To help control noise issues APT Sound Testing can undertake UKAS accredited Part E sound testing in London and throughout the South East. Our sound test engineers carry all the latest class 1 acoustic equipment. We provide full UKAS accredited air and sound testing in London, so our clients can be sure that all testing is completed to a strict ISO quality controlled standard

If you would like advice on your acoustic design service or sound testing in London, please contact us now at or call us on 07775623464.

Acoustic Terminology A-B

Acoustic Terminology A-B

Often confusion can arise from the large amount of ‘terms’ used in conjunction with acoustic design and sound insulation testing. To help with this we have made a list of the following terms along with a quick explanation:


This is the conversion of sound energy into heat, often by the use of a porous material.

Absorbent Material

This is a material that absorbs sound energy, such as acoustic mineral wool.

Airborne sound

This is sound which is propagated from a noise source through the medium of air. Examples of these are speech and sound from a television

Airborne Sound Transmission

This is direct transmission of airborne sound through walls or floors. When sound energy is created in a room, for instance by conversation, some of the energy is reflected or absorbed by room surfaces but some may set up vibrations in the walls and floor. Depending on both the amount of energy and the type of construction, this can result in sound being transmitted to adjacent parts of the building.

Air Path

This is a void in construction elements, which adversely affects the performance of sound resisting construction. Examples of air paths include incomplete mortar joints, porous building materials, gaps around pipes and shrinkage cracks – this can also effect the air tightness results.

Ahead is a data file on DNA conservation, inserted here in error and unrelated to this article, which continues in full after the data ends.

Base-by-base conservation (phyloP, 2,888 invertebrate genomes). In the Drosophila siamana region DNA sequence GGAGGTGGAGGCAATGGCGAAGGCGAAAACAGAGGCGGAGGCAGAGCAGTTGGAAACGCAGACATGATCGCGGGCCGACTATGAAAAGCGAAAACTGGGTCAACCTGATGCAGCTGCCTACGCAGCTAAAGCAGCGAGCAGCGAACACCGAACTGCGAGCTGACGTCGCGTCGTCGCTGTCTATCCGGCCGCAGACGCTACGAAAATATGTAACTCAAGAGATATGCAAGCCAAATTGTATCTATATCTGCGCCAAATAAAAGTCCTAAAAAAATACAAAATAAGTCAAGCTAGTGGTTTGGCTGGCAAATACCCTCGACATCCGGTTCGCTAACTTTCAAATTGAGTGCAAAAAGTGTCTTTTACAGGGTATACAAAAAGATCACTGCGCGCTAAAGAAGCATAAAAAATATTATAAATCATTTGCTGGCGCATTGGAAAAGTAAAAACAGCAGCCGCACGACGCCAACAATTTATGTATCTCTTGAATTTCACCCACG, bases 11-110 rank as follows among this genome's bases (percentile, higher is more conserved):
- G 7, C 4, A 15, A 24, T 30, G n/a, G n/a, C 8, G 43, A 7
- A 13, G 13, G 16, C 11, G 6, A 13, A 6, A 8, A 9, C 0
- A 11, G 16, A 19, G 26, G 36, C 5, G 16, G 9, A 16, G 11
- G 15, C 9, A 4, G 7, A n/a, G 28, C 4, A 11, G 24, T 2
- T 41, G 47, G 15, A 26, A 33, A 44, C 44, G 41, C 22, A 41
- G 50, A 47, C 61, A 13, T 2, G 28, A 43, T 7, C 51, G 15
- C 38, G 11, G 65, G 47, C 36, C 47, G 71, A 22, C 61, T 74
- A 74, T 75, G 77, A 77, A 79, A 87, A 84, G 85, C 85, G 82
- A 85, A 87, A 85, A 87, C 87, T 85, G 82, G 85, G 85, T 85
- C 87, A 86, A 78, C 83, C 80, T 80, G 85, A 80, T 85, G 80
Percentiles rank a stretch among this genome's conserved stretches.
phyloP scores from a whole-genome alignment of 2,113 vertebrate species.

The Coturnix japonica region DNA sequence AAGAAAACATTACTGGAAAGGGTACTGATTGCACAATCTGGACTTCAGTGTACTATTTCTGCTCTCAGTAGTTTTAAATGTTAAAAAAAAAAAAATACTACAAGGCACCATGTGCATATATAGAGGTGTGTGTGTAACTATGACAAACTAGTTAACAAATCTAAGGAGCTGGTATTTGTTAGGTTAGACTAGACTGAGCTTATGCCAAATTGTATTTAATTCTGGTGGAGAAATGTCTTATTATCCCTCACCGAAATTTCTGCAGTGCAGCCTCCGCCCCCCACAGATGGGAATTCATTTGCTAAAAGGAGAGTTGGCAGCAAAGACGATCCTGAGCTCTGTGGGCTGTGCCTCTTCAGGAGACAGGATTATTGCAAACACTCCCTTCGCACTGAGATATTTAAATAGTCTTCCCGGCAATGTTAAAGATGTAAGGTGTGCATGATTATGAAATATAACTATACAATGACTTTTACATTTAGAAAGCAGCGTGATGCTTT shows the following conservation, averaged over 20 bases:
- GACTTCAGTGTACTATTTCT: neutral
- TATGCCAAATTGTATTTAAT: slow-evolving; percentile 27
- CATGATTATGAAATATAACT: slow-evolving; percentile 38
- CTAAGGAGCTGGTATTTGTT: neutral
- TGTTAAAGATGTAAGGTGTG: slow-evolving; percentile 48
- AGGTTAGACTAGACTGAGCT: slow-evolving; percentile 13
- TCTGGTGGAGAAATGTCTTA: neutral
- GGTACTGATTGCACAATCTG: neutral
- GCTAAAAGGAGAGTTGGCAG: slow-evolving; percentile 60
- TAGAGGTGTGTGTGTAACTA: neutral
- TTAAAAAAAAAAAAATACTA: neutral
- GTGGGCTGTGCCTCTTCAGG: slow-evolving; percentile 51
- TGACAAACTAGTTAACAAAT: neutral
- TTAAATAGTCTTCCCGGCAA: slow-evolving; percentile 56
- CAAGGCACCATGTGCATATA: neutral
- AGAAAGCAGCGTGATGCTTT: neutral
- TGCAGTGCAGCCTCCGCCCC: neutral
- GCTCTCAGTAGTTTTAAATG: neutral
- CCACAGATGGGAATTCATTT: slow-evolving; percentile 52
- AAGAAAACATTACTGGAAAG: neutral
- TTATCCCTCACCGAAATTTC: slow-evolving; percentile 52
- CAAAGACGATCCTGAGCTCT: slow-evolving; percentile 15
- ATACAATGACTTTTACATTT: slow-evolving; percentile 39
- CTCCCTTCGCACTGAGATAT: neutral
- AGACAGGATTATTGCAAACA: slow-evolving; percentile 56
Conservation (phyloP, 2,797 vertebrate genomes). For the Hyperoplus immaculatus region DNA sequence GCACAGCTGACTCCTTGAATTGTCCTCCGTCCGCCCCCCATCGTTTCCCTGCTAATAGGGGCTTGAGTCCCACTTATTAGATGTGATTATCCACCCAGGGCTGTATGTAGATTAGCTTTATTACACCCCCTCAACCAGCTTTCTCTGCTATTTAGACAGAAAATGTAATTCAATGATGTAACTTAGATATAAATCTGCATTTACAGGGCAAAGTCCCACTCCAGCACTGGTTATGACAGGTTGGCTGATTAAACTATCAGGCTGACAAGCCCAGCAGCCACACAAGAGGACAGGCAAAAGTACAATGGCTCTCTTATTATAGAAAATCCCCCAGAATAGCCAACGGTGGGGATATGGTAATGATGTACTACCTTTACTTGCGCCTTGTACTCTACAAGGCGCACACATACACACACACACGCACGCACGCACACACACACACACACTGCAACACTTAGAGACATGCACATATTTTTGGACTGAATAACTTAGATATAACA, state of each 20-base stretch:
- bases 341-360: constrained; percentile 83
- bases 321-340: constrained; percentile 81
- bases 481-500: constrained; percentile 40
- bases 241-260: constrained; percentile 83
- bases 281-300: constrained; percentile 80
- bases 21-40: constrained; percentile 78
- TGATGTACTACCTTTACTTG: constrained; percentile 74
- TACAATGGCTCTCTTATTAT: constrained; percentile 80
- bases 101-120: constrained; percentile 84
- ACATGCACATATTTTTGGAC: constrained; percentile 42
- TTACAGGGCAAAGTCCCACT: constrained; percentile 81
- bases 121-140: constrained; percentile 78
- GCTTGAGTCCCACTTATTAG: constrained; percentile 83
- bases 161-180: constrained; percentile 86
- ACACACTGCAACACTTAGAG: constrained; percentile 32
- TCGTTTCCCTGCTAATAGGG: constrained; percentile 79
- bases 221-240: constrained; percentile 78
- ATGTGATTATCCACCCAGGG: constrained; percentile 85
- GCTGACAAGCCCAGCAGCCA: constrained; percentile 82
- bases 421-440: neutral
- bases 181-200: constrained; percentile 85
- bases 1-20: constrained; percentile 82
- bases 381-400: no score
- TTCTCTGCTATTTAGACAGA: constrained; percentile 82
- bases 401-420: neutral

Bonded resilient cover

This is a thin resilient floor covering normally of minimum 3-5mm thickness, which is bonded to the isolated screed surface to reduce impact sound transmission such as footfall noise, however it has a lesser effect when it comes to airborne noise.


If you have a project that requires acoustic design and/or sound testing please let us know. APT Sound Testing will ensure you will have direct contact with the allocated acoustician from the start of the process, through to the successful completion of the sound insulation testing.

If you would like more information in regards to acoustic services, please contact us at or visit our website at:

Our Acoustic Services

Our Acoustic Services

APT Sound Testing offers a full turnkey solution for all your acoustic requirements to ensure compliance with Building Regulations Part E and achieve building control sign off for the acoustic elements of the project. This ensures your company receives professional advice every step of the way, with an on-going continual consideration of cost.

Our acoustic services consist of the following elements:

Sample Sound Insulation Testing

We visit site to undertake sample sound testing to the existing buildings walls and floors to check the sound insulation performance of the existing dividing partitions. Thereafter, once the sound levels have been established and targeted acoustic design can be undertaken to ensure compliance with Building Regulations Part E.